When creating security rules, application id’s should be implemented using a positive security model. This means to specify what to allow rather than what to block – similar to a whitelist.

Being a next generation firewall, the Palo Alto should be configured by block via application, rather than port numbers. Port numbers would be a more typical approach to security on a standard router or layer 3 switch.

Applications can be controlled on non-standard ports. Under the service tab of the security rule, selecting application-default only permits the applications to operate on their commonly known ports. This can be changed to ‘any’ which allows the application to operate on any port. An additional service can be created which allows the Palo Alto administrator to permit the application to be communicated with on ports that may be non standard.

Note that when an application is SSL encrypted, it may operate on a port that is different from the standard port that is commonly known when the application operates in plain text.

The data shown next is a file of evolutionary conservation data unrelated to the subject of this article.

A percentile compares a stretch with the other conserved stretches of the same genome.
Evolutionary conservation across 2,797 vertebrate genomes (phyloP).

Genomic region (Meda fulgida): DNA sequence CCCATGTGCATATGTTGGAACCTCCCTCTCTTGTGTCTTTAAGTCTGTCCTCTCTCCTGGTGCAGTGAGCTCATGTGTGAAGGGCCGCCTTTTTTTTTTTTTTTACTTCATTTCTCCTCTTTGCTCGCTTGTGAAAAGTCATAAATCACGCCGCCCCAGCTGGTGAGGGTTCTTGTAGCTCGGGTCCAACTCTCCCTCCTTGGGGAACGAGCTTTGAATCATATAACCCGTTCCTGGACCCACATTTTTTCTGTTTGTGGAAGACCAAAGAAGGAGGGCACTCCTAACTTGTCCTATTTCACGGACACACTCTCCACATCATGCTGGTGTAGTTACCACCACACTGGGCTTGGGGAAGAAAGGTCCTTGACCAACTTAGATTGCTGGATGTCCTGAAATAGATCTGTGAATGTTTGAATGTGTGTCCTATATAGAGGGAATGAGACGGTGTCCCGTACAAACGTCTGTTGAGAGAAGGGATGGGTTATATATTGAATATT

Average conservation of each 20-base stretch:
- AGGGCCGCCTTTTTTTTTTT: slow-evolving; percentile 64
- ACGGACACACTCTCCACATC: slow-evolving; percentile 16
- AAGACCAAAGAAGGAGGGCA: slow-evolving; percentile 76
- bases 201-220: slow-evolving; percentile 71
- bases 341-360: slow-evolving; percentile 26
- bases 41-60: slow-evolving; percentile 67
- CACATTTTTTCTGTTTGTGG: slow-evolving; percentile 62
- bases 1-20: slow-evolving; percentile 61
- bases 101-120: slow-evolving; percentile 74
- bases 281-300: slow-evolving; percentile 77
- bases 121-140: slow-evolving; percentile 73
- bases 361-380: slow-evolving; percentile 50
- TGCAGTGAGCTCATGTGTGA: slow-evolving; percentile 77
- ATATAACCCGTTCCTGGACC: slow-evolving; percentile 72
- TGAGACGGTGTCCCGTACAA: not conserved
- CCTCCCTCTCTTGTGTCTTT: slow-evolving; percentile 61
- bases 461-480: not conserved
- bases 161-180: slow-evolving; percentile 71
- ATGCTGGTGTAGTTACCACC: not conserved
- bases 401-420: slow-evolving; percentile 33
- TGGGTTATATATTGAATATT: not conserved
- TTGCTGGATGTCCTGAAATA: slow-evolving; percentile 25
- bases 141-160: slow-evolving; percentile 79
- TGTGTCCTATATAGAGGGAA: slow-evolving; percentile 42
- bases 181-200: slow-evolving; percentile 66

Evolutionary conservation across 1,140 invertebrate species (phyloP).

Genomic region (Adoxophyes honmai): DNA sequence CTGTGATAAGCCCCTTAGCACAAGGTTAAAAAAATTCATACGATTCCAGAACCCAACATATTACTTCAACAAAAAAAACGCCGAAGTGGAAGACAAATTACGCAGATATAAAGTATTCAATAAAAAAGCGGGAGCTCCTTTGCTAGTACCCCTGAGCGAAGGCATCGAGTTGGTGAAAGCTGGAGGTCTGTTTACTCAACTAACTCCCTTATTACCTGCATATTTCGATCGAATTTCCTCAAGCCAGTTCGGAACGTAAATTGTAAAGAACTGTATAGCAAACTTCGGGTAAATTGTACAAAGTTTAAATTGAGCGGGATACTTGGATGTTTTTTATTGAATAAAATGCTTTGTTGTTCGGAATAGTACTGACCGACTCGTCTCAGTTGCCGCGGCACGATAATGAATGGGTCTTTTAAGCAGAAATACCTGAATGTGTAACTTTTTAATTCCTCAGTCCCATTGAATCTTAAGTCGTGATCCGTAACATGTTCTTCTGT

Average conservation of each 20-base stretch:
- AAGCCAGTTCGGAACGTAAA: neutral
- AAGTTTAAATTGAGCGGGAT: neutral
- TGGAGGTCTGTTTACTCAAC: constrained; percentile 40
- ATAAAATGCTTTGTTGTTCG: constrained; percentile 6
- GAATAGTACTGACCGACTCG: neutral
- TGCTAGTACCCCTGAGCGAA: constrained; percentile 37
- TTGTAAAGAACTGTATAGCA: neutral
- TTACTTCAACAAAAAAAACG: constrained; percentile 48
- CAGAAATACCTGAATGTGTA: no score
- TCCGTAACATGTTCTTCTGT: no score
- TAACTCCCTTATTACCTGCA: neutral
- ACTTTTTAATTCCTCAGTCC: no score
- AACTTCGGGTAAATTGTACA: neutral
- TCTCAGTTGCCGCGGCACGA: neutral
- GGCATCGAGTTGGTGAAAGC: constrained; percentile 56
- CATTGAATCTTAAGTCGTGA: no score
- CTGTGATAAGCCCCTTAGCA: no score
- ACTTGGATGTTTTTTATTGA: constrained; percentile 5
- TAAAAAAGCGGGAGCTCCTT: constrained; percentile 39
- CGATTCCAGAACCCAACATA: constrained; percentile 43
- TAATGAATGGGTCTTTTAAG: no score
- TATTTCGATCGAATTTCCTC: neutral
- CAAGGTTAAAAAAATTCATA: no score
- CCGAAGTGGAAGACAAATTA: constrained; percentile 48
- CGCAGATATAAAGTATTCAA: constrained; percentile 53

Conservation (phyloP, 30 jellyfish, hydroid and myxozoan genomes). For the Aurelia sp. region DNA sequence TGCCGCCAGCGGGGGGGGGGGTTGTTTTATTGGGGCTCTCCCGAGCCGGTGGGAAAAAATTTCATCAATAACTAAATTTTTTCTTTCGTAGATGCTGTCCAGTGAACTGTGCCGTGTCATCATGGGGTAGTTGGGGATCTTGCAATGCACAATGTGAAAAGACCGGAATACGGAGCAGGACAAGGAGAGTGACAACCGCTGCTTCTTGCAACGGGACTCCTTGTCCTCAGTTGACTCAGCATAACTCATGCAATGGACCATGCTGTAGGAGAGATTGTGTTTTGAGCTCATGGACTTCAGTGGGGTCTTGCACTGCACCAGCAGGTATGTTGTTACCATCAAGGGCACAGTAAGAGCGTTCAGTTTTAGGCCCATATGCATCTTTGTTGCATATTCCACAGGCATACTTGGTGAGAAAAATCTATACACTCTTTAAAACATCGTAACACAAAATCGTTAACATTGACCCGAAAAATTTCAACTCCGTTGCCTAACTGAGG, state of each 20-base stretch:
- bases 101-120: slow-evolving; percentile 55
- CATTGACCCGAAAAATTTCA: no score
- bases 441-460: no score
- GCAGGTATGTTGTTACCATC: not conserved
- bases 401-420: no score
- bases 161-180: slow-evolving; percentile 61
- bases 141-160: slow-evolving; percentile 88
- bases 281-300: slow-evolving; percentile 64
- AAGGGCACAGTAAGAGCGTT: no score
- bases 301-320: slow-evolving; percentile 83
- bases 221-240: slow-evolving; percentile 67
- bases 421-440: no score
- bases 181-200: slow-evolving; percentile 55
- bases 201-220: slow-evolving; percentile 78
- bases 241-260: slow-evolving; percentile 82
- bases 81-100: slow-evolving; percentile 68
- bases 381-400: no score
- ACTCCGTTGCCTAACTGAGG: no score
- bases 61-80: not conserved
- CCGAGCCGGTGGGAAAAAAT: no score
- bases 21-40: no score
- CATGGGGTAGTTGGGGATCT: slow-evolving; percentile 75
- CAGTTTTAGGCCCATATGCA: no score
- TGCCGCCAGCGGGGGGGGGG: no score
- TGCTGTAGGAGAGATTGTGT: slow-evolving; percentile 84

Following from Palo Alto OS 9.0, applications do contain two different fields that list applications with their Standard non-SSL ports, and another field that lists their secured ports.

Examples of these applications would be:

  • web-browsing
  • SMTP
  • FTP
  • LDAP
  • IMAP

Application IDs can be identified in the logs, under the column Application in Monitor > Logs > Traffic.

Labeling of TCP traffic in the logs:

  • not-applicable – Traffic dropped from policy before the traffic could be identified
  • incomplete – Three-way handshake dd not complete or was followed by no data
  • insufficent-data – Not enough payload of identification